Researching the provenance of a work of art (the origin and history of ownership), is complex and requires the use of a range of resources and tools. A good starting point for understanding the process is Nancy H. Yeide, Konstantin Akinsha & Amy L. Walsh, The AAM Guide to Provenance Research (2001) (Lauinger Library, N3999 .Y45), the section on provenance research in Julia Courtney, The Legal Guide for Museum Professionals (2015) (Williams Library, KF4305 .L44 2015), or the International Foundation for Art Research's Provenance Guide.  Online resources for conducting provenance research include the Getty Research Institute's Provenance Research Index Databases and IFAR's collection of catalogues raisonnes.

Images of Art

The following are useful resources for locating images and information about particular works of art. Images and information about particular works of art also can be found in a number of the resources listed above and on museum websites, such as the Smithsonian Institution.

  • ARTstor
    ‚ÄčThis database contains over 1 million images and basic information about a work, including where it is located and what person or entity owns the copyright (useful for seeking permissions). ARTstor can be searched by keyword and browsed by geography, classification (e.g., prints, sculpture, et cetera), collection, or topic (e.g., women's studies).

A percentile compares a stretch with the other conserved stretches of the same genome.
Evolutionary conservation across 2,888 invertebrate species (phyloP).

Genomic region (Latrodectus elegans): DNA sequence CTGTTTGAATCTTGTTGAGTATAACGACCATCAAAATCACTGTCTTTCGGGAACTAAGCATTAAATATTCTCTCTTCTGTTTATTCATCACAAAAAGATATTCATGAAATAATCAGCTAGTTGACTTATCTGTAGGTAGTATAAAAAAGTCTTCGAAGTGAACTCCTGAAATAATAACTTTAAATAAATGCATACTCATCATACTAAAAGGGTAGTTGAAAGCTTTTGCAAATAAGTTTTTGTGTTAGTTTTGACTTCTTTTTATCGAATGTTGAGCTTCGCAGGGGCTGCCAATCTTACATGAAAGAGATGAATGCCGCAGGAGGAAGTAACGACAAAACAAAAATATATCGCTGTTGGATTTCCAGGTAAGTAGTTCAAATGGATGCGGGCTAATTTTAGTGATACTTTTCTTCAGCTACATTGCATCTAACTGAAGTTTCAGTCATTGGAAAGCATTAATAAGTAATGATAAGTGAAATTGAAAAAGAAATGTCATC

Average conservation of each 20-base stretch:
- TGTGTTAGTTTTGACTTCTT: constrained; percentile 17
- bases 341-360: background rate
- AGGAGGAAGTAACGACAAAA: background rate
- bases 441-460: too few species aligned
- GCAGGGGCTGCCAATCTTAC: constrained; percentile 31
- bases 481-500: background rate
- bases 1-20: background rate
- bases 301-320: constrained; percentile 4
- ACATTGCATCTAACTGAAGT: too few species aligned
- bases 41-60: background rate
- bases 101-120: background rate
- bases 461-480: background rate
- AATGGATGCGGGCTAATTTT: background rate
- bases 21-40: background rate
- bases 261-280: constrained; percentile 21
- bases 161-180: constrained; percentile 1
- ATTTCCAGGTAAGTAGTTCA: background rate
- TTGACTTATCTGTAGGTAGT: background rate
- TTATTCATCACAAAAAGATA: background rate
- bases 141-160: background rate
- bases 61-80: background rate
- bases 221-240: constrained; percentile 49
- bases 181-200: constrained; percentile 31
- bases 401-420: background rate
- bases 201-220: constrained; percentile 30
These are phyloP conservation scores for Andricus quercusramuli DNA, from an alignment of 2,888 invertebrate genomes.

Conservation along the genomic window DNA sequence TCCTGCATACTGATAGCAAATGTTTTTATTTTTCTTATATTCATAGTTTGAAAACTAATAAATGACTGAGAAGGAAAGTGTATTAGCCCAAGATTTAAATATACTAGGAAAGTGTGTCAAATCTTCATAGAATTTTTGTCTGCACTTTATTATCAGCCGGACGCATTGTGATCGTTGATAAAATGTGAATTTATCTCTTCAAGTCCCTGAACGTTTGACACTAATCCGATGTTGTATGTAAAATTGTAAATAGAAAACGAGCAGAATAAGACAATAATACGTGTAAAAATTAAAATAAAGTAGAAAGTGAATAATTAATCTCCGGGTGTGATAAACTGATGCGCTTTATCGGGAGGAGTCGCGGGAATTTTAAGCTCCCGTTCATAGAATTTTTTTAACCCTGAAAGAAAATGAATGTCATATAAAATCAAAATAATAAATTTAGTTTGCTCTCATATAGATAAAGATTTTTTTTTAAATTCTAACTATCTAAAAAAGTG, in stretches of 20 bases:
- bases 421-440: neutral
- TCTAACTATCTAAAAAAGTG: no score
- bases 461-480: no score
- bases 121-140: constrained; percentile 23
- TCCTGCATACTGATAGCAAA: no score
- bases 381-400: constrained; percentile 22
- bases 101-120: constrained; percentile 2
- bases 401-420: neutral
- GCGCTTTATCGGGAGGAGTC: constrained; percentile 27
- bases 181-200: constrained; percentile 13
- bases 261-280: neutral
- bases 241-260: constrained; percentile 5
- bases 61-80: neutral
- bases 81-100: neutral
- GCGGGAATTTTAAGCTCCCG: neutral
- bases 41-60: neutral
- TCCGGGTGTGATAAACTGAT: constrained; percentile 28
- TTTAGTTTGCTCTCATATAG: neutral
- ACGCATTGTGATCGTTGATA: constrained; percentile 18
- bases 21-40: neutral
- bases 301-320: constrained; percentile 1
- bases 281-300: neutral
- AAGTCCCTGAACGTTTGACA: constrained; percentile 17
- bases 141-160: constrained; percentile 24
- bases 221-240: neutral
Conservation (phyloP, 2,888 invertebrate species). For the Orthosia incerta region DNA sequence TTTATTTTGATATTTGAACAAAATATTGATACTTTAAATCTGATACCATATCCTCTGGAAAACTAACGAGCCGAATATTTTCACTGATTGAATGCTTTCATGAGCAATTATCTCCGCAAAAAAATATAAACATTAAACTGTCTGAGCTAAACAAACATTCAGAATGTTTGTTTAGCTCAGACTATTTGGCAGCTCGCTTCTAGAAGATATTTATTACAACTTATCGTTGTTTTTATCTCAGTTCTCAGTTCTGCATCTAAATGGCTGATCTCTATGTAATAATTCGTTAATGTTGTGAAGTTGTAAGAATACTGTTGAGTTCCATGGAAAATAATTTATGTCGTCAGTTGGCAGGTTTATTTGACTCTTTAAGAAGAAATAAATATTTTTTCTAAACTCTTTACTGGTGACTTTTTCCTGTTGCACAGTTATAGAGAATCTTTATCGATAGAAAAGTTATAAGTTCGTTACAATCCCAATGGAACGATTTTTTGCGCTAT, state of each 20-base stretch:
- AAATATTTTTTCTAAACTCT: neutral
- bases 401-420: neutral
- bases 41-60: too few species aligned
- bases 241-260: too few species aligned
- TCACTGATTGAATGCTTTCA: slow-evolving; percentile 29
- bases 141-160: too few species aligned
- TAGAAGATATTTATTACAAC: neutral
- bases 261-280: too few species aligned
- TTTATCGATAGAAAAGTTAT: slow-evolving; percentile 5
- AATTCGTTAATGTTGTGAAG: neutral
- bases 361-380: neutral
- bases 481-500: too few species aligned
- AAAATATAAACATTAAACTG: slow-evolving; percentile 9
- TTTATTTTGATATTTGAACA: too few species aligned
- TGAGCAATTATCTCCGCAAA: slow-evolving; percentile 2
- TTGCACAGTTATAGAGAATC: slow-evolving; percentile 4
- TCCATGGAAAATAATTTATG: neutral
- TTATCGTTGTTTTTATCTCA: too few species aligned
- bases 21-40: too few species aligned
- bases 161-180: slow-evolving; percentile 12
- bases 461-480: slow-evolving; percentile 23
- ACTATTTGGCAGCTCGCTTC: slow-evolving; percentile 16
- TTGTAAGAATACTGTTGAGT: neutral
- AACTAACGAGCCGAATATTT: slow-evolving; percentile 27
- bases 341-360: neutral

• Angelica Image Library
    A database of over 58,000 digital images and 158,000 text records from the department of Art, Music, and Theater at Georgetown University. (You must login with your Georgetown credentials to access this database.)
     
  • Art Resource
    Art Resource, which is also the official rights and permissions representative for a number of museums and archives, has one of the largest online databases of fine art images with over 1,000,000 images.
     
  • Bridgeman Images
    This website "works with museums, galleries, collections and artists to provide a central resource of fine art and archive footage for reproduction to creative professionals." The database can be searched and browsed using a variety of subjects and categories, such as geography, emotion, religion, and by historic events (see "Anniversaries").
     
  • Europeana‚Äč
    A digital library containing over 48 million items, such as images of art, books, music, and videos, from European museums and other cultural institutions.
     
  • J. Paul Getty Museum
    Through its open content program, this museum makes all the digital images to which it owns the rights or that are in the public domain available for free online.
     
  • Google Art Project
    Images of artwork on display at some of the world's most famous museums, such as the Metropolitan Museum of Art, the Uffizi Gallery, and the State Hermitage Museum. The Google Art Project also enables users to virtually visit museum galleries using Google's Street View technology.